Bill Nighy on Radical Restraint for His “Vivid” Persona – The Hollywood Reporter
There are great films in the canon that film professionals consider a no-brainer when it comes to remakes – especially anything in the filmography of the great Japanese author Akira Kurosawa. But when you have a text written by Kazuo Ishiguro, Nobel Prize winning author Remains of the dayan English-language adaptation of the director’s 1952 drama, Ekiru, It instantly becomes a prestige project rather than an art house IP throwback.
Obviously members of the Academy think so too, as do Sony Pictures Classics living It earned first-time Oscar nominations for both Ishiguro and the film’s star, Bill Nighy, who wrote Ishiguro for the protagonist Mr. Williams. A year after the release of Kurosawa’s original movie, living Follows the humdrum life of a stoic London bureaucrat and widower, whose life is turned upside down when he receives a fatal diagnosis. With his time running out, Mr. Williams begins to question whether the disciplined life he has led is lacking in meaning, and, to evade his civic duties, gives up his job to spend more time with a former classmate whom he admires in his youth.
in conversation with THRNegi reflects on what he considers a “great honor” for inspiring Ishiguro to write the script and how the film’s costumes—particularly Williams’ bowler hat—helped in his understanding of the character.
What was your first reaction when you heard about the project?
Can you imagine [what it’s like] For an eminent person like Kazuo Ishiguro, a Nobel Prize winner, to decide he wants to write a screenplay with you. … It was a huge and very unexpected development. I must have been very good in my previous life because it’s such a great scenario.
Were you familiar with Akira Kurosawa? Ekiru Before you receive the script?
I don’t think I’ve ever heard of it. I watched it, and really liked it. I suppose I should have been dreading the whole possibility, but I wasn’t at the time. Perhaps due to central performance [from frequent Kurosawa collaborator Takashi Shimura], which is massive, completely different from anything I might come up with. So I didn’t feel persecuted by it. If I was adapting a book, I wouldn’t read the book. It’s something a little different.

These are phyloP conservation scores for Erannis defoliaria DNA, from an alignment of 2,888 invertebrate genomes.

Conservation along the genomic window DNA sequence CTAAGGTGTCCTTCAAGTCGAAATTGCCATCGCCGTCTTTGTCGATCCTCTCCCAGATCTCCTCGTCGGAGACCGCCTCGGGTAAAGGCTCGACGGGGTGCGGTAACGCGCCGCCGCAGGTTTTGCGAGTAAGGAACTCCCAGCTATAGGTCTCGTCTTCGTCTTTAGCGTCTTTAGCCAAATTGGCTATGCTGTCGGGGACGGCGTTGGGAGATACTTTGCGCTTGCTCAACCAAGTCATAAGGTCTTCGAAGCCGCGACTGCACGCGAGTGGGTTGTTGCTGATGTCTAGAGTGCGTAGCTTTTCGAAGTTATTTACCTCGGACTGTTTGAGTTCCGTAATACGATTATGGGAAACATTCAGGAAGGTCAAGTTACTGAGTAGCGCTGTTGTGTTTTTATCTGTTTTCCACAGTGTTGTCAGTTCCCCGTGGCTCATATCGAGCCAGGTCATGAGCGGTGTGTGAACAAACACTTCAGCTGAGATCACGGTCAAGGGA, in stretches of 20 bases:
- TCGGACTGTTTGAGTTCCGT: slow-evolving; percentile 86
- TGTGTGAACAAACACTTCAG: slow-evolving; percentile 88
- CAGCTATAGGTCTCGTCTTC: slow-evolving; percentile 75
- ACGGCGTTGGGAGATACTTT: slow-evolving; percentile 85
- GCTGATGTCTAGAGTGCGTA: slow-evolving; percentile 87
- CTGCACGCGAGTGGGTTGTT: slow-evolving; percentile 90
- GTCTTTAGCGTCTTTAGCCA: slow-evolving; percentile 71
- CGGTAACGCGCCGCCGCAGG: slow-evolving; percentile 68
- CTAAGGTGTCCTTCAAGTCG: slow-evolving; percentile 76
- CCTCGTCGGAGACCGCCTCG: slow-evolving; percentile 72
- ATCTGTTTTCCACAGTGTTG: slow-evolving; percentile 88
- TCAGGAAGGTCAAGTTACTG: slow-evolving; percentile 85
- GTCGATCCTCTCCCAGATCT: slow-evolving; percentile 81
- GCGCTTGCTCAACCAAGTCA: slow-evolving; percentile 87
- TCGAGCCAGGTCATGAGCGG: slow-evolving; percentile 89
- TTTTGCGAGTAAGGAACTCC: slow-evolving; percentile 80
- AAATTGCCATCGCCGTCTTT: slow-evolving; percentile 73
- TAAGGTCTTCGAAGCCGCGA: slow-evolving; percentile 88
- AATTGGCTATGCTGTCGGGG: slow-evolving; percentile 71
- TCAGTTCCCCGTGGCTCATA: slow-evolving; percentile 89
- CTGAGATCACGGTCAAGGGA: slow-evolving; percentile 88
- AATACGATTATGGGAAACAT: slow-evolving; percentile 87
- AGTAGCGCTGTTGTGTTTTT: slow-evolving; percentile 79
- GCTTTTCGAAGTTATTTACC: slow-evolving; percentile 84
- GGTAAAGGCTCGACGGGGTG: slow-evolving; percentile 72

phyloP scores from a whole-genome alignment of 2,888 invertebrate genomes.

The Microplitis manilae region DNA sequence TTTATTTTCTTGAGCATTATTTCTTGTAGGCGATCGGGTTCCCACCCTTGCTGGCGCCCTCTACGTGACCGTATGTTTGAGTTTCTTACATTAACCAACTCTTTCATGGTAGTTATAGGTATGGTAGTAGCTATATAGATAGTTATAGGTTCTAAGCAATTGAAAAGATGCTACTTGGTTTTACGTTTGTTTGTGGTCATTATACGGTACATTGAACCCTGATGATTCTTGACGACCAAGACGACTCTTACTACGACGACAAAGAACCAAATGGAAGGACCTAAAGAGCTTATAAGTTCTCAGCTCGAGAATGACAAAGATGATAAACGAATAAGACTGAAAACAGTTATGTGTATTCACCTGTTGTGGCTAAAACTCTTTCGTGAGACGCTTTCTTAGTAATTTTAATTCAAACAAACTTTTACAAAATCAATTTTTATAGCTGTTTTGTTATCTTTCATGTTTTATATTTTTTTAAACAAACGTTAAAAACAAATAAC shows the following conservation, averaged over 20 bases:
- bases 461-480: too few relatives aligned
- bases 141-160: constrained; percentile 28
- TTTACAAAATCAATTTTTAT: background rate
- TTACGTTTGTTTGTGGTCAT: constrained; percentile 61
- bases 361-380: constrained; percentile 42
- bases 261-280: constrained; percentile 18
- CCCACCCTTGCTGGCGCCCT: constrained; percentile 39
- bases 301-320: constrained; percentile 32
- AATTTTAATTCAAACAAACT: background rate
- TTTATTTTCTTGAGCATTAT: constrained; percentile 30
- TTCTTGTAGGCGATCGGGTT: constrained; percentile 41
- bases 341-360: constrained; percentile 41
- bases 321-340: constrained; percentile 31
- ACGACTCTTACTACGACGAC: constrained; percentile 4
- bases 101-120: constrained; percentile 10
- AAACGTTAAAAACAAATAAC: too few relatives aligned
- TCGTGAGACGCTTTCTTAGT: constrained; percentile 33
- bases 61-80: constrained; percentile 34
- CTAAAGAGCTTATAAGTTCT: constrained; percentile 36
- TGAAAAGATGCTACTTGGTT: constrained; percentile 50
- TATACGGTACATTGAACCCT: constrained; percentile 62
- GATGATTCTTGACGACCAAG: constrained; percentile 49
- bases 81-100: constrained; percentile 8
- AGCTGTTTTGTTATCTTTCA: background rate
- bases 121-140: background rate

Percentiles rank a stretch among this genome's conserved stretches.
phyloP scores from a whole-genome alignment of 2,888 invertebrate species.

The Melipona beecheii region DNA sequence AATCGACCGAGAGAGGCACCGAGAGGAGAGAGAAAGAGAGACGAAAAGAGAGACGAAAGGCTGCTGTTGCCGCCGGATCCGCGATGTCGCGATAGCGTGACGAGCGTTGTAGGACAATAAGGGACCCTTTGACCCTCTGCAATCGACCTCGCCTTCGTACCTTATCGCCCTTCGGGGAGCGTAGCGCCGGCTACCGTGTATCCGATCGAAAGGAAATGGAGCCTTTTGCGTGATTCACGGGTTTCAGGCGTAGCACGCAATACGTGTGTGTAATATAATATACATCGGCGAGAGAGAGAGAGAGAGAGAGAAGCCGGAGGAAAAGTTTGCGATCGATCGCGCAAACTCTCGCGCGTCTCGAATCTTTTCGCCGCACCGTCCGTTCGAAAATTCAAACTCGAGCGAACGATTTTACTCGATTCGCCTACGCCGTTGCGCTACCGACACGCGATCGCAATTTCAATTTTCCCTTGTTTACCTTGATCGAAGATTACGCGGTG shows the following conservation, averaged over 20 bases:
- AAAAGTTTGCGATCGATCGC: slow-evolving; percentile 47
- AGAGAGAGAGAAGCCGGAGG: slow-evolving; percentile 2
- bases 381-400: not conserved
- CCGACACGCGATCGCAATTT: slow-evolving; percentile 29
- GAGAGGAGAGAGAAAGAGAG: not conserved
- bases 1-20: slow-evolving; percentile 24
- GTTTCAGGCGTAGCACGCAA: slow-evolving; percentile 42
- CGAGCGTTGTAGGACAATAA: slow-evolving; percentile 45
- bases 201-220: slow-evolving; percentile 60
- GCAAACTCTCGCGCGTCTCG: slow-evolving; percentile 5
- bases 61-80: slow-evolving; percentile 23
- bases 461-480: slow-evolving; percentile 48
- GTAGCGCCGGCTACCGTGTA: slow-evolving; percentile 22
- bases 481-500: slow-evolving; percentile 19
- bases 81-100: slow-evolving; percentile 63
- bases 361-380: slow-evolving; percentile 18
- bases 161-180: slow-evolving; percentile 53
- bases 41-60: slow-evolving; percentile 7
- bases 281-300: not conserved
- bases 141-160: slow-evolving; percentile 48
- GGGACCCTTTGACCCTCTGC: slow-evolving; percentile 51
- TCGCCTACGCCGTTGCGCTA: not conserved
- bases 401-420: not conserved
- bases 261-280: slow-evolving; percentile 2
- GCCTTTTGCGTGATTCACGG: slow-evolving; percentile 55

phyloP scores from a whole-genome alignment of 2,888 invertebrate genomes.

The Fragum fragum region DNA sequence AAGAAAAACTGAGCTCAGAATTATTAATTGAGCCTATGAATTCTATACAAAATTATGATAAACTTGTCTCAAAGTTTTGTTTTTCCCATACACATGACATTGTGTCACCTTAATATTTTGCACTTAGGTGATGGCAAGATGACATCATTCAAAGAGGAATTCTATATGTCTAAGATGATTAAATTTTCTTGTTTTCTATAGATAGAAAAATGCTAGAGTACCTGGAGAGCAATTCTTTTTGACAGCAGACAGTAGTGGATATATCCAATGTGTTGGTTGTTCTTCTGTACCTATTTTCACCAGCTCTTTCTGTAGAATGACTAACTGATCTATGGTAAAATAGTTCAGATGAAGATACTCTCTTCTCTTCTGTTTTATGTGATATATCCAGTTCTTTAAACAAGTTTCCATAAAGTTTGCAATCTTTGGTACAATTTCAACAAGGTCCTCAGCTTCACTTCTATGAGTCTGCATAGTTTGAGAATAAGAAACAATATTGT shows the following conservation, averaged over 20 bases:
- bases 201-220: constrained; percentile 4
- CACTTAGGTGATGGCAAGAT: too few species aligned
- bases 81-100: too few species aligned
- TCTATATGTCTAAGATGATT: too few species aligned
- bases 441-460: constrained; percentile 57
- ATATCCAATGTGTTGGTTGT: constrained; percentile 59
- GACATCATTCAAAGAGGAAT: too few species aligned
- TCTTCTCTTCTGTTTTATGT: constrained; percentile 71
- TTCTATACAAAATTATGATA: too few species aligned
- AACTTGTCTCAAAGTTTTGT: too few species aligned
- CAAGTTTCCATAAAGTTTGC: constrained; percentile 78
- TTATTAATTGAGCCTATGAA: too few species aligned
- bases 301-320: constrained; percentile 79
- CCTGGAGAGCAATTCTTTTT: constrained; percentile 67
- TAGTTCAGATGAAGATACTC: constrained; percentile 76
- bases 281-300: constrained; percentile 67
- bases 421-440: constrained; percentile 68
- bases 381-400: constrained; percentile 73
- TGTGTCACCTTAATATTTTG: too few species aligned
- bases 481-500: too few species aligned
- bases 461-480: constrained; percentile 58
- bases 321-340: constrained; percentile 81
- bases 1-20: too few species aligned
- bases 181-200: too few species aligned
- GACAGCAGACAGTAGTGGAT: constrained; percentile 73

Mr. Williams stands out among your favorite dramatic roles because of how reserved he is. Was getting into this type of personality challenging for you?
I was born into this atmosphere. I would have been one of those kids playing in the playground. I am not familiar with that degree of self-restraint, that extreme humility of conduct which some people, especially the middle class, demanded of themselves at that time. It was as strange as any kind of behavior in any culture. In the case of Mr. Williams I considered the chief thing which was, I suppose, institutionalized by grief over the loss of his wife. He was reluctant, physically, emotionally and mentally, to fully engage with the world. And this is above the stiff English upper lip [mentality]. Oliver Hermanus, who I must say was very brilliant at directing the film, wrote me a four-page back-story, very accurate and detailed for my character. He studied possible schools he might have gone to, and events in his life. Imagine his progress through his career. But in the end, a lot of it is what I suppose they call instinct.
Oliver Hermanus from South Africa. Do you think it would have been helpful to have an outsider direct this film about a very specific era in England?
Producers Stephen Woolley and Elizabeth Carlsen preferred an outsider who would be at some distance from him. The value of that is less about being a cultural outsider than it is about resisting established conventions to make films about that culture. Ishiguro and Stephen sent Oliver dozens of films from that time. These guys have seen it all, have many areas of interest and an encyclopedic knowledge of black and white British films from the 30’s, 40’s and 50’s. Visually, Oliver said, part of his responsibility was to make a black-and-white film in color – not just to pay homage to the films of the period but to use the atmosphere of those films to make a contemporary film.
Did your costumes help you achieve the deadpan Mr. Williams persona?
The outfit is very important to me, just as important as anything else. the great [costume designer] Sandy Powell found that suit, which is probably 100 years old – older than me – and we fitted it. I don’t like a lot of costumes; I like to have a kind of office that you do, that’s what you work in. In this case, I was lucky in this regard. It changes the way you hold yourself, carry yourself and think about yourself. And of course the bowler hat. Oh my God, this thing is so weird. I don’t know how they caught on, but everyone had one.
Mr. Williams has evolved in style when he has replaced that stiff bowler hat with a looser triangular hat. Was that helpful for your performance, too?
I really did. It was a relief. The day we heard about the Oscar nominations, I was at a restaurant having lunch. Stephen and Elizabeth exploded holding a box with a phone with a trilby in it. So I now own a trilby fact – movie trivia! I wore hats a lot when I was younger, and there was obviously a degree of irony because you were a guy in the ’80s or something, wearing what might be considered a period hat. If I’m wearing a hat now, I’m just an old man. Irony left the building.
The interview has been edited for length and clarity.
This story first appeared in the March 1 issue of The Hollywood Reporter. Click here to subscribe.